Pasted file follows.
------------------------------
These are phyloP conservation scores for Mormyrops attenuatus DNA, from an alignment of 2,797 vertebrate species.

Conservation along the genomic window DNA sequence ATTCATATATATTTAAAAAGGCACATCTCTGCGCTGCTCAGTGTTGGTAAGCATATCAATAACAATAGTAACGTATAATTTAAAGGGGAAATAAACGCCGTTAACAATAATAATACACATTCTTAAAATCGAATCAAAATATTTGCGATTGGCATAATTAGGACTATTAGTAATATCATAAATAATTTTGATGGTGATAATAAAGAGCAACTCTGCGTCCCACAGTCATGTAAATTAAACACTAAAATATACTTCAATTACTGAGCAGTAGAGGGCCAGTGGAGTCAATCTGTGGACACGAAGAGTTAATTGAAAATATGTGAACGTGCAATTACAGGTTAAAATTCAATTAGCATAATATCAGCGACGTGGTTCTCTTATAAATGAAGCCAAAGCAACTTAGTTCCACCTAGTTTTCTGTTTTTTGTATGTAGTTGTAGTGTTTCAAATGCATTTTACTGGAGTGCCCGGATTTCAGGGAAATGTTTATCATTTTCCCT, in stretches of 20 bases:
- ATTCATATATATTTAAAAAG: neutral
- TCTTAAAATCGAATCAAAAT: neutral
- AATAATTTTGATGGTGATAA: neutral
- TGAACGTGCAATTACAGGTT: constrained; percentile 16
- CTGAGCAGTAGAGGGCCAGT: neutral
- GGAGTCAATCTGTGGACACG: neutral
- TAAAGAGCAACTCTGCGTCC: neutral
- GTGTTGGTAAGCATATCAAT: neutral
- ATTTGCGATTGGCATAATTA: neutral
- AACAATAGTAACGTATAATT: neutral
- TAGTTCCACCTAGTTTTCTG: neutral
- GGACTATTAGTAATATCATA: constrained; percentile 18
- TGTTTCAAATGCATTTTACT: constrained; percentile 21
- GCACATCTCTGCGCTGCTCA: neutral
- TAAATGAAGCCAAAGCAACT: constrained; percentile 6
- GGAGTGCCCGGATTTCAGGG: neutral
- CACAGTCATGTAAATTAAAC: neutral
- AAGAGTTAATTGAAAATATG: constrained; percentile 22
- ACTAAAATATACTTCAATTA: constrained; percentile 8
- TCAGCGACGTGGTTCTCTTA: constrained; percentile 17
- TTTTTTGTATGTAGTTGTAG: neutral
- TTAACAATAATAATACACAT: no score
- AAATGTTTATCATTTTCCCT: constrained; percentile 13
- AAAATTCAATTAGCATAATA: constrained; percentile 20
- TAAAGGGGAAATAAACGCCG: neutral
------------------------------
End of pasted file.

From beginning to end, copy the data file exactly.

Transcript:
These are phyloP conservation scores for Mormyrops attenuatus DNA, from an alignment of 2,797 vertebrate species.

Conservation along the genomic window DNA sequence ATTCATATATATTTAAAAAGGCACATCTCTGCGCTGCTCAGTGTTGGTAAGCATATCAATAACAATAGTAACGTATAATTTAAAGGGGAAATAAACGCCGTTAACAATAATAATACACATTCTTAAAATCGAATCAAAATATTTGCGATTGGCATAATTAGGACTATTAGTAATATCATAAATAATTTTGATGGTGATAATAAAGAGCAACTCTGCGTCCCACAGTCATGTAAATTAAACACTAAAATATACTTCAATTACTGAGCAGTAGAGGGCCAGTGGAGTCAATCTGTGGACACGAAGAGTTAATTGAAAATATGTGAACGTGCAATTACAGGTTAAAATTCAATTAGCATAATATCAGCGACGTGGTTCTCTTATAAATGAAGCCAAAGCAACTTAGTTCCACCTAGTTTTCTGTTTTTTGTATGTAGTTGTAGTGTTTCAAATGCATTTTACTGGAGTGCCCGGATTTCAGGGAAATGTTTATCATTTTCCCT, in stretches of 20 bases:
- ATTCATATATATTTAAAAAG: neutral
- TCTTAAAATCGAATCAAAAT: neutral
- AATAATTTTGATGGTGATAA: neutral
- TGAACGTGCAATTACAGGTT: constrained; percentile 16
- CTGAGCAGTAGAGGGCCAGT: neutral
- GGAGTCAATCTGTGGACACG: neutral
- TAAAGAGCAACTCTGCGTCC: neutral
- GTGTTGGTAAGCATATCAAT: neutral
- ATTTGCGATTGGCATAATTA: neutral
- AACAATAGTAACGTATAATT: neutral
- TAGTTCCACCTAGTTTTCTG: neutral
- GGACTATTAGTAATATCATA: constrained; percentile 18
- TGTTTCAAATGCATTTTACT: constrained; percentile 21
- GCACATCTCTGCGCTGCTCA: neutral
- TAAATGAAGCCAAAGCAACT: constrained; percentile 6
- GGAGTGCCCGGATTTCAGGG: neutral
- CACAGTCATGTAAATTAAAC: neutral
- AAGAGTTAATTGAAAATATG: constrained; percentile 22
- ACTAAAATATACTTCAATTA: constrained; percentile 8
- TCAGCGACGTGGTTCTCTTA: constrained; percentile 17
- TTTTTTGTATGTAGTTGTAG: neutral
- TTAACAATAATAATACACAT: no score
- AAATGTTTATCATTTTCCCT: constrained; percentile 13
- AAAATTCAATTAGCATAATA: constrained; percentile 20
- TAAAGGGGAAATAAACGCCG: neutral